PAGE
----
Once the clerical party of the monarchy, the right in France stood as a staunch defender of the Church and opposed the secularism of the French Revolution. Broadly speaking, it remained hostile to what it perceived as the left’s excess of zeal in implementing secularism, or laïcité, and this skepticism survived until World War II, after which the right began using secularism as a shield against the increasing size and importance of Islam in France.
Today, the right has defined itself largely with regard to economic and security issues—like labor reform and strong defense. But it has been torn apart from the inside between those who have argued for a strict interpretation of French secularism and those who approach the debate more flexibly. Its mainstream party, the Union for a Popular Movement (UMP), went through an internal crisis in 2015 and was renamed The Republicans, in what was widely seen as a PR move. It’s no longer clear what the right stands for, and it has suffered as a result: During the legislative elections of 2017, the right-wing coalition got its worst score in the history of the Fifth Republic.
The left is also struggling to define what it stands for. Characterized by radical social-justice activism in the 1960s and 70s, the left—except at the fringes—now loosely stands for the ideals of liberalism, that is, emphasizing individual responsibility over government intervention. (With the important caveat that in Europe, in contrast to the United States, a base level of government intervention that might be considered radical in America—including universal health care and strong labor protections—is taken for granted.) But even this modest program doesn’t enjoy the support of all its members. Republican leftists—those who identify with the rigidly secular history of the Fifth Republic—feel at odds with more “radical” leftists, who adhere to a more American approach toward religion and multiculturalism, with its emphasis on freedom of religion. One part of the French left believes that the state should offer protection from religion, and the other, protection of religion.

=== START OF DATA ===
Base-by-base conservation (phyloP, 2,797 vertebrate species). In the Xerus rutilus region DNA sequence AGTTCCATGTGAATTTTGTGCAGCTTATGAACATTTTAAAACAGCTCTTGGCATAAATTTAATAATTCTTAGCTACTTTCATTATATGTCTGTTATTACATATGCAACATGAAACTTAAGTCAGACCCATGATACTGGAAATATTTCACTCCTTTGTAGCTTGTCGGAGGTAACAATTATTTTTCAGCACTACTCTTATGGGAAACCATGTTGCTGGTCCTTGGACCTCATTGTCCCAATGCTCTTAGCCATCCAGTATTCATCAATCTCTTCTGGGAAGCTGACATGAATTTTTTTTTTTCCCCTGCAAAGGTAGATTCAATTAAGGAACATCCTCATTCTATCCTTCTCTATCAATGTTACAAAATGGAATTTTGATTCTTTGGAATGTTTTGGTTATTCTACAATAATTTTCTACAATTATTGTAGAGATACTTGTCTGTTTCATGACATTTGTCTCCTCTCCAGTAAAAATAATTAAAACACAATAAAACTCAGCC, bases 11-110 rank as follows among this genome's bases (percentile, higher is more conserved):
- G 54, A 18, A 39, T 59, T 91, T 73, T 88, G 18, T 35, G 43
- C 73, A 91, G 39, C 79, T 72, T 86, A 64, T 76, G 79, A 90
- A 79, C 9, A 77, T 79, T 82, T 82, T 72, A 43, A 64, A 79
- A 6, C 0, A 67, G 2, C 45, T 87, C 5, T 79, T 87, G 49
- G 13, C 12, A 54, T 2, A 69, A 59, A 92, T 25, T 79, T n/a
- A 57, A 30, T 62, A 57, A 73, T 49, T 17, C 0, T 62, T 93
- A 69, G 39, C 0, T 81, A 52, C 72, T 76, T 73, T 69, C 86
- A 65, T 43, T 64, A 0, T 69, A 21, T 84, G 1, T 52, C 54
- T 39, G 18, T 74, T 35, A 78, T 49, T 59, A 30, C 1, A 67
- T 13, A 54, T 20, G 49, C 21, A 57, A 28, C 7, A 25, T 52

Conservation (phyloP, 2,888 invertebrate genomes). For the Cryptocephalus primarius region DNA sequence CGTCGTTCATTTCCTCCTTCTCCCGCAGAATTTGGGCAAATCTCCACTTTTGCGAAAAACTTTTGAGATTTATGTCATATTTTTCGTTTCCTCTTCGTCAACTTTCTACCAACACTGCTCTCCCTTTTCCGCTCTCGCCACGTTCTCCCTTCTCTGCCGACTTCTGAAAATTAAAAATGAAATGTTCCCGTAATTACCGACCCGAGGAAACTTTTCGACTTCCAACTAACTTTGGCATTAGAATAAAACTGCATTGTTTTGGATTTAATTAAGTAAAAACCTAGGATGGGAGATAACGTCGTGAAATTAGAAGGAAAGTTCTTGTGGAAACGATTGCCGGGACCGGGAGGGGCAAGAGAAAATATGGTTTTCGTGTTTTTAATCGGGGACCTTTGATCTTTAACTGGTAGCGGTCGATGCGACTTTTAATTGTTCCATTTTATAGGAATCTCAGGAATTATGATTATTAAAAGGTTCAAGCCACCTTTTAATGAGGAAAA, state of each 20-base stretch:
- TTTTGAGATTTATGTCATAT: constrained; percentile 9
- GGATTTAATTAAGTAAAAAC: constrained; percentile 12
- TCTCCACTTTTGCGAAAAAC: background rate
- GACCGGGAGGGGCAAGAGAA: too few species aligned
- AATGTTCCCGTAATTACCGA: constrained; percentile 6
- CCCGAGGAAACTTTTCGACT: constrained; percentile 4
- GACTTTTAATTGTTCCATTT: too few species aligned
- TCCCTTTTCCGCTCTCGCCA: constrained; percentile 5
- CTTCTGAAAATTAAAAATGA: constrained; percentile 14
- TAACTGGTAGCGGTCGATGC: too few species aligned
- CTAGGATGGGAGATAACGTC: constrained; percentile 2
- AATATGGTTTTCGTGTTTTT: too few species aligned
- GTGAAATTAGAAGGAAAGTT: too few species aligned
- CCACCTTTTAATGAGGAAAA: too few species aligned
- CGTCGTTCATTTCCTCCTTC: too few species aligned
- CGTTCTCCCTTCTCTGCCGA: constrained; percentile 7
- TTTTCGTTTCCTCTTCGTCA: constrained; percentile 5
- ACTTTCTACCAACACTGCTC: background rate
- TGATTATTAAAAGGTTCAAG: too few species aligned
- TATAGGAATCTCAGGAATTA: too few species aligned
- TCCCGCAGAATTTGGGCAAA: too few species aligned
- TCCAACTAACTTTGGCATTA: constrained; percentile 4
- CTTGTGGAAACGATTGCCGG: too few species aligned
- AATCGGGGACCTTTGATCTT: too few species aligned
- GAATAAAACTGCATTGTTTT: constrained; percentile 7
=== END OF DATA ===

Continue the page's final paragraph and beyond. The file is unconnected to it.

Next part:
“There is an important … divide around Islam in France, and between people who are, in the name of a certain brand of secularism, open to Islam, and others who, in the name of another secularism, are very closed off to Islam,” said Pierre Bréchon, a professor of political science at Sciences Po Grenoble. “This debate goes beyond the left/right divide.”
In fact, the issue of Islam in France is “breaking” the left, according to Benjamin Haddad, a research fellow at the Hudson Institute. This is not just for ideological reasons, but for practical ones as well, he says: Local elected officials have long leveraged identity politics to win elections, but now the strategy is backfiring. Christophe Barbier, a journalist and author of The Final Days of the Left, put it this way: “If the left continues on this path, it will provoke a major ideological confrontation that will precipitate its defeat, because there will always be more people in this country that will react vindictively and aggressively toward immigrants, and especially Muslims, rather than risking a bet on community-building.”